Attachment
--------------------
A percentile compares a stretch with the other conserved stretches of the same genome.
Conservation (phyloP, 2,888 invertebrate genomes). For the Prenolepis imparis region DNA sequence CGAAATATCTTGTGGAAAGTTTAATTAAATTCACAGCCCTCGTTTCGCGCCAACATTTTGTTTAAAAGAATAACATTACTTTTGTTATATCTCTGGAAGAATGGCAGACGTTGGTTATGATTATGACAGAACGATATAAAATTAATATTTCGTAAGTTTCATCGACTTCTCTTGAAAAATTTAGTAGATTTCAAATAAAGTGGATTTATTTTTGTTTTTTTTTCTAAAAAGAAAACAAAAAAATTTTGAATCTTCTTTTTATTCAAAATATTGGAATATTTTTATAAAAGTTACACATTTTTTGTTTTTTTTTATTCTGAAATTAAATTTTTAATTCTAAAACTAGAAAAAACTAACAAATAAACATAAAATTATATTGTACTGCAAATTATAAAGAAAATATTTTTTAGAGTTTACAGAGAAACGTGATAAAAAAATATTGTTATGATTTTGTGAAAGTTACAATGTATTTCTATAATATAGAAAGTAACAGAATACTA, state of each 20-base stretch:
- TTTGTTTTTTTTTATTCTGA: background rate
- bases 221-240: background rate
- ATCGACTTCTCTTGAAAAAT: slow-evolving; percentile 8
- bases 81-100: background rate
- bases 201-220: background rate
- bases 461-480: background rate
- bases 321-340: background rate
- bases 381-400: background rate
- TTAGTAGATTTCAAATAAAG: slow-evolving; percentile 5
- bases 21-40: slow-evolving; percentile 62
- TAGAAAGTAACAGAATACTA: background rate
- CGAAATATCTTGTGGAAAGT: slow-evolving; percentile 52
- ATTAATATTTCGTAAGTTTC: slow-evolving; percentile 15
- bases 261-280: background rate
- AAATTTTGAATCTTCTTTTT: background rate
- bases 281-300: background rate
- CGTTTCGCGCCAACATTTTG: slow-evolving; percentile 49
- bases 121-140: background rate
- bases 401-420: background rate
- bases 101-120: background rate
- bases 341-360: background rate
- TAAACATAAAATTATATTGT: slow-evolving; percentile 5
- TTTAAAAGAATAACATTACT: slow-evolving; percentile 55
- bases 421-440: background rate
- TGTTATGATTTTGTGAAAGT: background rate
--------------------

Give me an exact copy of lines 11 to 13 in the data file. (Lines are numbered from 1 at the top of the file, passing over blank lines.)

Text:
- TTAGTAGATTTCAAATAAAG: slow-evolving; percentile 5
- bases 21-40: slow-evolving; percentile 62
- TAGAAAGTAACAGAATACTA: background rate